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Phoneme Selective Speech Enhancement Using Parametric Estimators and the Mixture Maximum Model: A Unifying Approach

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2 Author(s)
Das, A. ; Indian Institute of Technology, Madras, India ; Hansen, J.H.L.

This study presents a ROVER speech enhancement algorithm that employs a series of prior enhanced utterances, each customized for a specific broad level phoneme class, to generate a single composite utterance which provides overall improved objective quality across all classes. The noisy utterance is first partitioned into speech and non-speech regions using a voice activity detector, followed by a mixture maximum (MIXMAX) model which is used to make probabilistic decisions in the speech regions to determine phoneme class weights. The prior enhanced utterances are weighted by these decisions and combined to form the final composite utterance. The enhancement system that generates the prior enhanced utterances comprises of a family of parametric gain functions whose parameters are flexible and can be varied to achieve high enhancement levels per phoneme class. These parametric gain functions are derived using 1) a weighted Euclidean distortion cost function, and 2) by modeling clean speech spectral magnitudes or discrete Fourier transform coefficients by Chi or two-sided Gamma priors, respectively. The special case estimators of these gain functions are the generalized spectral subtraction (GSS), minimum mean square error (MMSE), two-sided Gamma or joint maximum a posteriori (MAP) estimators. Performance evaluations performed over two noise types and signal-to-noise ratios (SNRs) ranging from ${-}$ 5 dB to 10 dB suggest that the proposed ROVER algorithm not only outperforms the special case estimators but also the family of parametric estimators when all phoneme classes are jointly considered.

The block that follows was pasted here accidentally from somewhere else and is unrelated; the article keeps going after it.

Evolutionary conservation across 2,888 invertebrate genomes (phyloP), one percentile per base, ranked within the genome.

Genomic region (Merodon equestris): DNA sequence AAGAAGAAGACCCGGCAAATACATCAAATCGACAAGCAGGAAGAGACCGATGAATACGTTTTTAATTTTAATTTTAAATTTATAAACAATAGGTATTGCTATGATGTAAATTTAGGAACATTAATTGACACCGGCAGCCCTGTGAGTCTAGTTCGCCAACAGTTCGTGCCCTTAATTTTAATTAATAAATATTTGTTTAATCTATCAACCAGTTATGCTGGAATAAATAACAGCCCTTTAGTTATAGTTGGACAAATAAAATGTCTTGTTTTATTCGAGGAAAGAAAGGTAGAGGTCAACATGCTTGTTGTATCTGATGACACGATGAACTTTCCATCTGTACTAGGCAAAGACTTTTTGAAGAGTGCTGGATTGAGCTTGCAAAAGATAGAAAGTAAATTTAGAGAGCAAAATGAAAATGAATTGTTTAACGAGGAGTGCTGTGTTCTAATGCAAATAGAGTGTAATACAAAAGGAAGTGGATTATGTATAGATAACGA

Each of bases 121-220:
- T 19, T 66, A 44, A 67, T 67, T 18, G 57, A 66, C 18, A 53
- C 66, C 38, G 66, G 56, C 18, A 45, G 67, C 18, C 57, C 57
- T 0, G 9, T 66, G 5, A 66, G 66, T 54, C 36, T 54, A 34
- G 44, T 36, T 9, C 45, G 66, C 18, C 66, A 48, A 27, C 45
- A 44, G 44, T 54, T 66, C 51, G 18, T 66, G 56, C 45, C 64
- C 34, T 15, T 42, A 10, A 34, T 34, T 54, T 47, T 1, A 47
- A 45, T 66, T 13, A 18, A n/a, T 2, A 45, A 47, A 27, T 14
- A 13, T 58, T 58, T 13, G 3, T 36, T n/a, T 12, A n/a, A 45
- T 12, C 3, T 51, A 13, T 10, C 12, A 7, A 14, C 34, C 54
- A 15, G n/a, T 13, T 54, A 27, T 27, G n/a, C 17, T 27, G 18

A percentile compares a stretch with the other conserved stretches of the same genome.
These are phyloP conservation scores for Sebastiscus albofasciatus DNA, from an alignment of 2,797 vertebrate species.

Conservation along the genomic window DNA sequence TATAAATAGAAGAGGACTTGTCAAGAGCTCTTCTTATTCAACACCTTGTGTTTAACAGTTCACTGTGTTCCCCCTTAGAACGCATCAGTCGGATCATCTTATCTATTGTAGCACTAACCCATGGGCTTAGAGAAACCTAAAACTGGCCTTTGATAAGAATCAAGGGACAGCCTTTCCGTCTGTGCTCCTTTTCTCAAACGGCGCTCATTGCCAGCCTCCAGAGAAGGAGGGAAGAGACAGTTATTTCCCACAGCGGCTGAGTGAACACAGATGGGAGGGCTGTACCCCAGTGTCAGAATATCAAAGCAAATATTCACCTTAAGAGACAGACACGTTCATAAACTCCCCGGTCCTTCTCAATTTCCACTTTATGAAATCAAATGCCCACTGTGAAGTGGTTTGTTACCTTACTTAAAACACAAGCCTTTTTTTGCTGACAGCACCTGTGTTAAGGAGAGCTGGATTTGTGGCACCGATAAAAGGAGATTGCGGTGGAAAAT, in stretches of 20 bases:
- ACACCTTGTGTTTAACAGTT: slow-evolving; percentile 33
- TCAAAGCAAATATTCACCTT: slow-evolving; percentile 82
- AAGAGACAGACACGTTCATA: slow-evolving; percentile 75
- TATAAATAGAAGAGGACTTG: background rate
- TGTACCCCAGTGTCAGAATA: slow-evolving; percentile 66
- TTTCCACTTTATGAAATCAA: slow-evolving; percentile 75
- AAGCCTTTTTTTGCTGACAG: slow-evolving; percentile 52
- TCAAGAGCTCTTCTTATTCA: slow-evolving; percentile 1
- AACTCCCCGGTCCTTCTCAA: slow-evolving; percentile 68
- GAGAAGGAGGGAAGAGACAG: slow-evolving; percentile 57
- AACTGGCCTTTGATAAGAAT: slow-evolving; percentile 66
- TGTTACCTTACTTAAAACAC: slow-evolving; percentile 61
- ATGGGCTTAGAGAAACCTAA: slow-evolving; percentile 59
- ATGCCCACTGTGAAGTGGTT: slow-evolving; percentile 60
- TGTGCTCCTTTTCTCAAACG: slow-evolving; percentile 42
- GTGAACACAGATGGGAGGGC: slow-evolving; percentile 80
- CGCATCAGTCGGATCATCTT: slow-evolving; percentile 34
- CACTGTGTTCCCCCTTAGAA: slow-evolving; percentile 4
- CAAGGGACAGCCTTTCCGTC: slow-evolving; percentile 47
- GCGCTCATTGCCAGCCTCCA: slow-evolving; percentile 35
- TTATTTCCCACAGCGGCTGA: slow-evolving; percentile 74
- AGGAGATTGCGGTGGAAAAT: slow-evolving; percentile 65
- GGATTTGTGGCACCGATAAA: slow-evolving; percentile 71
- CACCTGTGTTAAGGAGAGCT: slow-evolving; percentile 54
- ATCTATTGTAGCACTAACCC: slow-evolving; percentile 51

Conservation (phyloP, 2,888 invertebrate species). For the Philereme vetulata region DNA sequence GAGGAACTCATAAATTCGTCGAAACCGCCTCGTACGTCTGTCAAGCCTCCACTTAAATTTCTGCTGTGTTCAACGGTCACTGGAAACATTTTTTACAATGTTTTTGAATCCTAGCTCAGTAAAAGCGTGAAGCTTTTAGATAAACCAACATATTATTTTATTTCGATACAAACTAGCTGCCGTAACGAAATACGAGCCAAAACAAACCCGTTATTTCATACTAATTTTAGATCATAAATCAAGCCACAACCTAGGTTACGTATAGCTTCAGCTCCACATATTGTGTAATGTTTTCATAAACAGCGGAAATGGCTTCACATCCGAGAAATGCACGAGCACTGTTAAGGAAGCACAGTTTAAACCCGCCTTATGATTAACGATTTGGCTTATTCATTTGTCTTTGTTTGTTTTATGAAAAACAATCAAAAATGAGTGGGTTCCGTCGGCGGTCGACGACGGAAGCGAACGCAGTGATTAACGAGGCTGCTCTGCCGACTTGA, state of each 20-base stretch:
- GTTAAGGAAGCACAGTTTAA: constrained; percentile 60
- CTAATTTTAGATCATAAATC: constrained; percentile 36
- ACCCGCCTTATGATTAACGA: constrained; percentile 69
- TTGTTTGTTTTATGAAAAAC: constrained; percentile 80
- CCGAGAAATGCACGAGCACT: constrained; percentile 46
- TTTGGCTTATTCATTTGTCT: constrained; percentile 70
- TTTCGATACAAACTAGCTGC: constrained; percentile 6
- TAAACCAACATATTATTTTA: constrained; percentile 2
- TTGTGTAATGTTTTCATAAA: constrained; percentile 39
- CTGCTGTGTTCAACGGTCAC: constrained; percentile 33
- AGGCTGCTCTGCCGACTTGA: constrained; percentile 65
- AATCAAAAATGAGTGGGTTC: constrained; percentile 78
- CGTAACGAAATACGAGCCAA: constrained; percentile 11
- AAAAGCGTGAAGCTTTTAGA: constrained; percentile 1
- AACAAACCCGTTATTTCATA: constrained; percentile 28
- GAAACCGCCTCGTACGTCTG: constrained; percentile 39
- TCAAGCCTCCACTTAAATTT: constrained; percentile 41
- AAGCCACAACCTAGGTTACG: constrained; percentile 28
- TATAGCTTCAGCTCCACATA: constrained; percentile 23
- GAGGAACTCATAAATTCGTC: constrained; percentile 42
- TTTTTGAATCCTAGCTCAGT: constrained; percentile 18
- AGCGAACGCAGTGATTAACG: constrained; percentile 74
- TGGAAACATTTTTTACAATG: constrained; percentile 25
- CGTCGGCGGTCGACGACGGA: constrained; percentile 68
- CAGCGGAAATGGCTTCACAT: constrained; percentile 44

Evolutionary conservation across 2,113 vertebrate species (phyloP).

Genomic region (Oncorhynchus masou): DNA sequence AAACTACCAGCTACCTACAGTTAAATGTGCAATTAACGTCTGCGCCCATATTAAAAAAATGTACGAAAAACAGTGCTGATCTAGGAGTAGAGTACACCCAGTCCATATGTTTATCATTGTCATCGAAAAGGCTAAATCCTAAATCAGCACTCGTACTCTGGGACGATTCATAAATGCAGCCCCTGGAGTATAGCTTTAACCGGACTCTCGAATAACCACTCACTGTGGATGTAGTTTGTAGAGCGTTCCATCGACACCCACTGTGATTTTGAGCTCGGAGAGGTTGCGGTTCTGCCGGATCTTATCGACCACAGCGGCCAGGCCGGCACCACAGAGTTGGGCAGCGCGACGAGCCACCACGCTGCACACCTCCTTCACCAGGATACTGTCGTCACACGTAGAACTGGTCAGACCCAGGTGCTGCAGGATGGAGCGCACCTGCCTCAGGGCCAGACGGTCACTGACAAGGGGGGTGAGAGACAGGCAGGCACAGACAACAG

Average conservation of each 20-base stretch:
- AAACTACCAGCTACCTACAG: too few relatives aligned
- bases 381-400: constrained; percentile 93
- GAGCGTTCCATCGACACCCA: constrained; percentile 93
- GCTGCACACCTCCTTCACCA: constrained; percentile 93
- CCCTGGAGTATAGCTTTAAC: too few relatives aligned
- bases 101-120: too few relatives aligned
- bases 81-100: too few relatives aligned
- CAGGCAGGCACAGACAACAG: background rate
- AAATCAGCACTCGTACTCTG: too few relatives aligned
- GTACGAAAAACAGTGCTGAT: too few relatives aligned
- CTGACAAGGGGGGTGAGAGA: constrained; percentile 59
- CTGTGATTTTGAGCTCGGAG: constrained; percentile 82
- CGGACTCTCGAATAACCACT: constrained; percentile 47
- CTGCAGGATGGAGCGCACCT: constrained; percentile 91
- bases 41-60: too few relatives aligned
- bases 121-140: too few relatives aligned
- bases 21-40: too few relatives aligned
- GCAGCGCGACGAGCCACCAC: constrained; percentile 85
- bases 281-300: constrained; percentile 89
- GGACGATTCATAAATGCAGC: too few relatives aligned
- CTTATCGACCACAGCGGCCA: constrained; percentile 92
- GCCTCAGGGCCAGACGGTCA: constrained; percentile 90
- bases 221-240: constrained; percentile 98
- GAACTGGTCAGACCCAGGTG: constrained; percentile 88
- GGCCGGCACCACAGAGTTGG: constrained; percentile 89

Published in:

Audio, Speech, and Language Processing, IEEE Transactions on  (Volume:20 ,  Issue: 8 )